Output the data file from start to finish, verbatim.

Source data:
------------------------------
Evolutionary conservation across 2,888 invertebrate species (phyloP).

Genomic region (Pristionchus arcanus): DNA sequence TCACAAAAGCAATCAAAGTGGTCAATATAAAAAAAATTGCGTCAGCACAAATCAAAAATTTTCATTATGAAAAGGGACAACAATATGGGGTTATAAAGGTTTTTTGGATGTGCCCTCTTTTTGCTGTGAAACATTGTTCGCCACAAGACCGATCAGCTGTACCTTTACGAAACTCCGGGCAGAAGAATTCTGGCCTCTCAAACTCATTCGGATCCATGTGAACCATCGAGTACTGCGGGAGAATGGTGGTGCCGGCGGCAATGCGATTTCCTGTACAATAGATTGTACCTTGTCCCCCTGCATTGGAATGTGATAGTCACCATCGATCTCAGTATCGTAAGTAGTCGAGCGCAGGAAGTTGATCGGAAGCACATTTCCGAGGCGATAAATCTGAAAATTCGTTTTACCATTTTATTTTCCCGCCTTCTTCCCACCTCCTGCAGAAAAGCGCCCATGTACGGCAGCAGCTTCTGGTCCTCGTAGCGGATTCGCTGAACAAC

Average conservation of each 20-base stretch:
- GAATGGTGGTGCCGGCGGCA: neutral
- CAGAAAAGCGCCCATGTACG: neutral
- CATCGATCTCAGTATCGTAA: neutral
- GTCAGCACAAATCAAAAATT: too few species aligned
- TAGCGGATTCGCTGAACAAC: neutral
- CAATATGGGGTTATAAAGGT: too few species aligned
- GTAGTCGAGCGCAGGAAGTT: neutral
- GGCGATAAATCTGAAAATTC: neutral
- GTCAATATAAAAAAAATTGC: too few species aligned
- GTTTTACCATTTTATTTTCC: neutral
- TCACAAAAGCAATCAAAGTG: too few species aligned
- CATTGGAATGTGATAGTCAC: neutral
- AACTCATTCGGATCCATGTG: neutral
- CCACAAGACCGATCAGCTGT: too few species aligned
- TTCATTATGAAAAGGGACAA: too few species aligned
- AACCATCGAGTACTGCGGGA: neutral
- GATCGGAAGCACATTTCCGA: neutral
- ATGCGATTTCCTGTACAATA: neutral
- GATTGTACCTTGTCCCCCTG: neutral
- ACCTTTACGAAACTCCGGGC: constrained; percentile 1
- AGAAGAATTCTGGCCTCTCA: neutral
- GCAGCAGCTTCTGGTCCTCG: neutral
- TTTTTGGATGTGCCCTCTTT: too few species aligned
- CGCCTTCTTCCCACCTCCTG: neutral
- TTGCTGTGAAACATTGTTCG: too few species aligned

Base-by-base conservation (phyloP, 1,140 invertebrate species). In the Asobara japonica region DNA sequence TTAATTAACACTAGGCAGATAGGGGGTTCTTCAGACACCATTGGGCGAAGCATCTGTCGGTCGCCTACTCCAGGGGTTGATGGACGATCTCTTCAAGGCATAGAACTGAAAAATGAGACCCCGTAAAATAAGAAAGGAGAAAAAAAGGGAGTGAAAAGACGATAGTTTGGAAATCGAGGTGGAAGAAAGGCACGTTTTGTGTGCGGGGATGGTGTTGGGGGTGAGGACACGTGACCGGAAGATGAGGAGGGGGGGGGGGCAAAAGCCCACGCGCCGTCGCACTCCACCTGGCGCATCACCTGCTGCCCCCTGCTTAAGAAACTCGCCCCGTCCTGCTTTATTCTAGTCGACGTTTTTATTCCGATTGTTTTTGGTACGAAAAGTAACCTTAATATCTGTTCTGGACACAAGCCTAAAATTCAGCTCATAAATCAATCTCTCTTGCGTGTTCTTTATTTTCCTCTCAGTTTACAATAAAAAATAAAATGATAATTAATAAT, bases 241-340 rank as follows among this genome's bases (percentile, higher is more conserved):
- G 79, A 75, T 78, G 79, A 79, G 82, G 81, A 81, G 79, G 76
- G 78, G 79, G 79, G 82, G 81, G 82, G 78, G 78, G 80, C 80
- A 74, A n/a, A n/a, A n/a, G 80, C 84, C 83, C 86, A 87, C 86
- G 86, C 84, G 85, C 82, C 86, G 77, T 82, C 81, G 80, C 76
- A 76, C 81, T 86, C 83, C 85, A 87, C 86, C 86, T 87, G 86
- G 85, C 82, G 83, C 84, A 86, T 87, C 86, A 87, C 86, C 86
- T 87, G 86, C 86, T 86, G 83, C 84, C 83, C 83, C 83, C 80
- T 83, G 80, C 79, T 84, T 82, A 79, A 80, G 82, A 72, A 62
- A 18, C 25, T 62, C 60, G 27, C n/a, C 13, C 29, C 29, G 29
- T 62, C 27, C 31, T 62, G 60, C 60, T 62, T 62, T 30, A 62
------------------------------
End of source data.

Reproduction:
Evolutionary conservation across 2,888 invertebrate species (phyloP).

Genomic region (Pristionchus arcanus): DNA sequence TCACAAAAGCAATCAAAGTGGTCAATATAAAAAAAATTGCGTCAGCACAAATCAAAAATTTTCATTATGAAAAGGGACAACAATATGGGGTTATAAAGGTTTTTTGGATGTGCCCTCTTTTTGCTGTGAAACATTGTTCGCCACAAGACCGATCAGCTGTACCTTTACGAAACTCCGGGCAGAAGAATTCTGGCCTCTCAAACTCATTCGGATCCATGTGAACCATCGAGTACTGCGGGAGAATGGTGGTGCCGGCGGCAATGCGATTTCCTGTACAATAGATTGTACCTTGTCCCCCTGCATTGGAATGTGATAGTCACCATCGATCTCAGTATCGTAAGTAGTCGAGCGCAGGAAGTTGATCGGAAGCACATTTCCGAGGCGATAAATCTGAAAATTCGTTTTACCATTTTATTTTCCCGCCTTCTTCCCACCTCCTGCAGAAAAGCGCCCATGTACGGCAGCAGCTTCTGGTCCTCGTAGCGGATTCGCTGAACAAC

Average conservation of each 20-base stretch:
- GAATGGTGGTGCCGGCGGCA: neutral
- CAGAAAAGCGCCCATGTACG: neutral
- CATCGATCTCAGTATCGTAA: neutral
- GTCAGCACAAATCAAAAATT: too few species aligned
- TAGCGGATTCGCTGAACAAC: neutral
- CAATATGGGGTTATAAAGGT: too few species aligned
- GTAGTCGAGCGCAGGAAGTT: neutral
- GGCGATAAATCTGAAAATTC: neutral
- GTCAATATAAAAAAAATTGC: too few species aligned
- GTTTTACCATTTTATTTTCC: neutral
- TCACAAAAGCAATCAAAGTG: too few species aligned
- CATTGGAATGTGATAGTCAC: neutral
- AACTCATTCGGATCCATGTG: neutral
- CCACAAGACCGATCAGCTGT: too few species aligned
- TTCATTATGAAAAGGGACAA: too few species aligned
- AACCATCGAGTACTGCGGGA: neutral
- GATCGGAAGCACATTTCCGA: neutral
- ATGCGATTTCCTGTACAATA: neutral
- GATTGTACCTTGTCCCCCTG: neutral
- ACCTTTACGAAACTCCGGGC: constrained; percentile 1
- AGAAGAATTCTGGCCTCTCA: neutral
- GCAGCAGCTTCTGGTCCTCG: neutral
- TTTTTGGATGTGCCCTCTTT: too few species aligned
- CGCCTTCTTCCCACCTCCTG: neutral
- TTGCTGTGAAACATTGTTCG: too few species aligned

Base-by-base conservation (phyloP, 1,140 invertebrate species). In the Asobara japonica region DNA sequence TTAATTAACACTAGGCAGATAGGGGGTTCTTCAGACACCATTGGGCGAAGCATCTGTCGGTCGCCTACTCCAGGGGTTGATGGACGATCTCTTCAAGGCATAGAACTGAAAAATGAGACCCCGTAAAATAAGAAAGGAGAAAAAAAGGGAGTGAAAAGACGATAGTTTGGAAATCGAGGTGGAAGAAAGGCACGTTTTGTGTGCGGGGATGGTGTTGGGGGTGAGGACACGTGACCGGAAGATGAGGAGGGGGGGGGGGCAAAAGCCCACGCGCCGTCGCACTCCACCTGGCGCATCACCTGCTGCCCCCTGCTTAAGAAACTCGCCCCGTCCTGCTTTATTCTAGTCGACGTTTTTATTCCGATTGTTTTTGGTACGAAAAGTAACCTTAATATCTGTTCTGGACACAAGCCTAAAATTCAGCTCATAAATCAATCTCTCTTGCGTGTTCTTTATTTTCCTCTCAGTTTACAATAAAAAATAAAATGATAATTAATAAT, bases 241-340 rank as follows among this genome's bases (percentile, higher is more conserved):
- G 79, A 75, T 78, G 79, A 79, G 82, G 81, A 81, G 79, G 76
- G 78, G 79, G 79, G 82, G 81, G 82, G 78, G 78, G 80, C 80
- A 74, A n/a, A n/a, A n/a, G 80, C 84, C 83, C 86, A 87, C 86
- G 86, C 84, G 85, C 82, C 86, G 77, T 82, C 81, G 80, C 76
- A 76, C 81, T 86, C 83, C 85, A 87, C 86, C 86, T 87, G 86
- G 85, C 82, G 83, C 84, A 86, T 87, C 86, A 87, C 86, C 86
- T 87, G 86, C 86, T 86, G 83, C 84, C 83, C 83, C 83, C 80
- T 83, G 80, C 79, T 84, T 82, A 79, A 80, G 82, A 72, A 62
- A 18, C 25, T 62, C 60, G 27, C n/a, C 13, C 29, C 29, G 29
- T 62, C 27, C 31, T 62, G 60, C 60, T 62, T 62, T 30, A 62